A few of the workings behind the scenes at Google Local Search have been recently exposed through a patent granted to Google today, and a pending patent application for the search giant that was published in January.
They might make you think a little differently about how Google Local Search works, and one presents an interesting question about a difference between local search results at Google Maps, and in Google’s Web search.
Categories and Local Map Listings
The granted patent was originally filed in December of 2004, and it describes the categories that some local searches are placed within by the search engine.
In my last post, How Google Might Top Search Results with Additional Information, I described a patent from Google that told us how the search engine might attempt to categorize the pages that show up in search results (presumably a top number of the results, such as the top 10, or top 100, or top 1,000), and show us an extract from a page taken from one of the results that matched the category that seemed to be the predominant one for those search results.
Presumably, showing that extract as a summary for the search results would help a searcher know if the search results for their query might be a close fit for their intent behind their search.
The categories used in that process might have been chosen by looking at the pages listed in the search results and their URLs, their page titles, snippets for the pages, and labels that may have been attached to the sites. If you’ve submitted a business listing to Google Business Local, you know that when you submit your business, you can add categories for it as well as other information.
The newly granted patent doesn’t detail very deeply how the local search categories they show are determined, but it’s possible that the method used to find categories for local search results may share some similarities, such as looking at URLs, page titles, and snippets for pages that show up related to businesses listed.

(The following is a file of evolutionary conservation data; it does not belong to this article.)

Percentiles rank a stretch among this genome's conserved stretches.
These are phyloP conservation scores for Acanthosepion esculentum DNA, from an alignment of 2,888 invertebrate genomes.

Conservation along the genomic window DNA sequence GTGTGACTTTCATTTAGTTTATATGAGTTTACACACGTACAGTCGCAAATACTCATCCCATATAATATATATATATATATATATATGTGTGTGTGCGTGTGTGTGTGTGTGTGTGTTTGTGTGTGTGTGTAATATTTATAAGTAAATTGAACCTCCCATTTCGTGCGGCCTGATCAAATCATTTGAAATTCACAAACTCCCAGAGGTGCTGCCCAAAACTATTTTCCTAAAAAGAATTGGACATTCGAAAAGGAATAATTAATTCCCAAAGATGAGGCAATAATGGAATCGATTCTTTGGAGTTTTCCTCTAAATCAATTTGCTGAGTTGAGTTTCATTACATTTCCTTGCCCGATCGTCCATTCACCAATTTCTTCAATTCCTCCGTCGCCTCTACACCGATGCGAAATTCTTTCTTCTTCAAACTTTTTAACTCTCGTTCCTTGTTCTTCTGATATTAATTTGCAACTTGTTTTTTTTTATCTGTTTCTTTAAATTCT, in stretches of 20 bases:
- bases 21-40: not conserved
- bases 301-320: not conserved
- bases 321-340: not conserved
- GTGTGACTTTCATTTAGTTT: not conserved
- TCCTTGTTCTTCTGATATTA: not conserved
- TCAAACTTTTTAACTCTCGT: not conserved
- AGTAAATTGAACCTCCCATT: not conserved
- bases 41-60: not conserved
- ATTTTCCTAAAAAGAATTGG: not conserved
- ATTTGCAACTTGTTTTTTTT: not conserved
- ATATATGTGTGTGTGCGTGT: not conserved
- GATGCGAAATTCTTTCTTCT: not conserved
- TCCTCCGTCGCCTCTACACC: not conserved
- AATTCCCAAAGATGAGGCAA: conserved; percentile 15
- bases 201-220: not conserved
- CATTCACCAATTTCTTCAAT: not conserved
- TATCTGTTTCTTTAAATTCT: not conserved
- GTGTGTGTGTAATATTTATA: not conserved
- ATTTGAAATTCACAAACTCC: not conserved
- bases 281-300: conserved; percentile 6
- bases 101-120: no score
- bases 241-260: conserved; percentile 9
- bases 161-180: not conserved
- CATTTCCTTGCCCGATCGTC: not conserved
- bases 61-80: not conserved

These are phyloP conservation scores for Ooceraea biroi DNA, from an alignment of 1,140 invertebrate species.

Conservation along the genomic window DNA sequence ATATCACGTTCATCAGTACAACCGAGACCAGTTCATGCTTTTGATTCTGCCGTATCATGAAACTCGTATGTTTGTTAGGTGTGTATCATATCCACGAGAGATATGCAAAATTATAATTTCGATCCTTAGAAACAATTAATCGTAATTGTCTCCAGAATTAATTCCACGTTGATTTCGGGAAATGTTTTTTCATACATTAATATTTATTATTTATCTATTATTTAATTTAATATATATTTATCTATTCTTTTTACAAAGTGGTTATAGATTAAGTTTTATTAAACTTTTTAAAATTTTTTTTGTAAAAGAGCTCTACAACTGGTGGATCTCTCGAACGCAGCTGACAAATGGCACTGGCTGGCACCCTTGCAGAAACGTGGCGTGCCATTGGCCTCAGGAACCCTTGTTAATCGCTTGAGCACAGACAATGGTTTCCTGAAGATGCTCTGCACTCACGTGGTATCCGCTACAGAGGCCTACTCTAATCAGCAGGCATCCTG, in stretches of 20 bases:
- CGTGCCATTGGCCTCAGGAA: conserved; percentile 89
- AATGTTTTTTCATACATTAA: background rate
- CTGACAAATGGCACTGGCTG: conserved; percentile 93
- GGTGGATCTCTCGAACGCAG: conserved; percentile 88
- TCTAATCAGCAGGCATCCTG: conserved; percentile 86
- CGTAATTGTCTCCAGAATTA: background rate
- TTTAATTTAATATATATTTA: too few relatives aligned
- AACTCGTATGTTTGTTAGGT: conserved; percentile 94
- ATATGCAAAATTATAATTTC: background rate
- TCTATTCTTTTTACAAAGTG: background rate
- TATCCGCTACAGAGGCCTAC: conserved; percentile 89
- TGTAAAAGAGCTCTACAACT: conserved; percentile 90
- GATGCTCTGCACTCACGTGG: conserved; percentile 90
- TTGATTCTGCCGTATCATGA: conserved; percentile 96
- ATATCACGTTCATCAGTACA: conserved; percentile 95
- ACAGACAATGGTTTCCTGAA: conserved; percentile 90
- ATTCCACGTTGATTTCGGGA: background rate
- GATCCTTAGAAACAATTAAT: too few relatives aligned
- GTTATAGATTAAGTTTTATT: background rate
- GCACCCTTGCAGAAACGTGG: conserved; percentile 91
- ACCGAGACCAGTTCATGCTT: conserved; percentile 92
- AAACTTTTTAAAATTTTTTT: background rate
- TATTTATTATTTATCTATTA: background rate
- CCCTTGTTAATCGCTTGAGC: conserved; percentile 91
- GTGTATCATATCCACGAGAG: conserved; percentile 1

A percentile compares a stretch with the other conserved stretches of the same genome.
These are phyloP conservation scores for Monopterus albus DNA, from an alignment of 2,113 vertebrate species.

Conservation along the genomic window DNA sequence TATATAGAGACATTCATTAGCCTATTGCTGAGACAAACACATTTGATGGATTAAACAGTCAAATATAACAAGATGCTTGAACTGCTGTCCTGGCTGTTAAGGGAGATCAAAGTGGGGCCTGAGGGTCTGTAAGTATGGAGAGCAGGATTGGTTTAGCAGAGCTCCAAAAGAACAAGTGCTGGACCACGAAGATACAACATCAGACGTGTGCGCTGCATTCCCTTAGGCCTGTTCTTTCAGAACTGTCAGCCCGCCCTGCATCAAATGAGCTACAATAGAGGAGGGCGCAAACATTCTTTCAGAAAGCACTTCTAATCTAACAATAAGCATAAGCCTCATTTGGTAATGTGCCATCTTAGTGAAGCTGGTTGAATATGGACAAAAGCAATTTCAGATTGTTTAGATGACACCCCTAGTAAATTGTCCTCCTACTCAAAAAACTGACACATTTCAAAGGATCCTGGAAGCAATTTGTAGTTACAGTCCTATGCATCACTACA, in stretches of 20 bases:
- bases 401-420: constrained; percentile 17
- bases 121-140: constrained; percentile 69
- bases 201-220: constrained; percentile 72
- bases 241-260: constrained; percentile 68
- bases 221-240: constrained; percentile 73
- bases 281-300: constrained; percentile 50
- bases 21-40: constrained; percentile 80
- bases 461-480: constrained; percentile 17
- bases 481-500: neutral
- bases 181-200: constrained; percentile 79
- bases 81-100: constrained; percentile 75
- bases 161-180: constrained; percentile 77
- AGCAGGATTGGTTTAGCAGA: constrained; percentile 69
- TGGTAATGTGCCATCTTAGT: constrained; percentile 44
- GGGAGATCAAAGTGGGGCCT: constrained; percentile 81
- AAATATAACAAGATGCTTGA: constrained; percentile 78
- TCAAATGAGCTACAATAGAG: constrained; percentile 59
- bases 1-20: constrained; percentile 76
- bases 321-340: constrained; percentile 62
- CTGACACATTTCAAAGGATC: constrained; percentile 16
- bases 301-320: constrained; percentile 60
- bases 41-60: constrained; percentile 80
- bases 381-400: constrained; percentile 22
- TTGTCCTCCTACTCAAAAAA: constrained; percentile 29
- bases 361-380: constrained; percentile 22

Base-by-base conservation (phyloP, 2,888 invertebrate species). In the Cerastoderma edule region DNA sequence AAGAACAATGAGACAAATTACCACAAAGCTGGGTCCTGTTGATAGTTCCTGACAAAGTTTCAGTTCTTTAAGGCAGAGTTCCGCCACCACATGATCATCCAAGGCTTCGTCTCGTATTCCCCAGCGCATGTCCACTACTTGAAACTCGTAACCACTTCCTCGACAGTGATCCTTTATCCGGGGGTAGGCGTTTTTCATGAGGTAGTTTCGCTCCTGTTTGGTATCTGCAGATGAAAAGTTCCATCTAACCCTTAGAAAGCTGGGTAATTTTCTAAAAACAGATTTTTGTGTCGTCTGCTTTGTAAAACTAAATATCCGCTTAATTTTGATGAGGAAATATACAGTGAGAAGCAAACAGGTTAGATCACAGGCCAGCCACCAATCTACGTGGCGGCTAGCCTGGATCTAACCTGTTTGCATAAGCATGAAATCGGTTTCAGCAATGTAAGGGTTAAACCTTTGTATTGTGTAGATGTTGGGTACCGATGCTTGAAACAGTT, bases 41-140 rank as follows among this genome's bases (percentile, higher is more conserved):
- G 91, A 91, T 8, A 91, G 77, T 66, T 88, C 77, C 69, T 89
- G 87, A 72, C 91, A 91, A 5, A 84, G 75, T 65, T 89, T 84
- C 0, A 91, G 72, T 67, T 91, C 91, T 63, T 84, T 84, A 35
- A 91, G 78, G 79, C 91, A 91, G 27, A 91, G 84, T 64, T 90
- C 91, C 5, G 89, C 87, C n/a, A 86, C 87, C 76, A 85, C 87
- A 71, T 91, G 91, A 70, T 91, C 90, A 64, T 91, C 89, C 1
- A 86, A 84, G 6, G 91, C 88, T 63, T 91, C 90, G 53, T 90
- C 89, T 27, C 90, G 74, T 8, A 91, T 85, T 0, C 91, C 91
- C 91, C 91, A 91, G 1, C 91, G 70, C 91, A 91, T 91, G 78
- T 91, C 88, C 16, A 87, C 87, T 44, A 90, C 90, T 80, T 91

When you perform a search at Google local, in addition to a map and a list of businesses or organizations from a specific geographic location, you may also see categories listed at the top of your search result. For instance, if I enter “tires Philadelphia” (without the quotation marks), I see the categories “tires” and “auto repair” about the pages listed from that search.
We are told where some information about categories for local map listings may come from:
Category suggestion engine 420 may suggest one or more categories that relate to the search. In operation, category suggestion engine 420 may identify categories associated with the top N (e.g., 1000) documents in the list of search results.
The categories may be obtained from many different category providers, such as yellow pages and web directories, or derived using an automatic text classification system. A category associated with a document may be pre-stored with the document in a database associated with server 220. In this case, category suggestion engine 420 may identify the category by looking it up in the database. A document may have one or more associated categories.
Category suggestions relating to a search
Invented by Daniel Egnor and Elizabeth Hamon Reid
Assigned to Google
United States Patent 7,523,099
Granted April 21, 2009
Filed December 30, 2004
A system determines categories for business listings identified in a list of search results and assigns scores to the categories. The system presents one or more high scoring ones of the categories as one or more category suggestions relating to the list of search results.
If you listed a business in Google Business Local, how much time did you spend thinking about the categories that you assigned to your business? What other categories show up above search results when you see your site listed in Google Local Search results?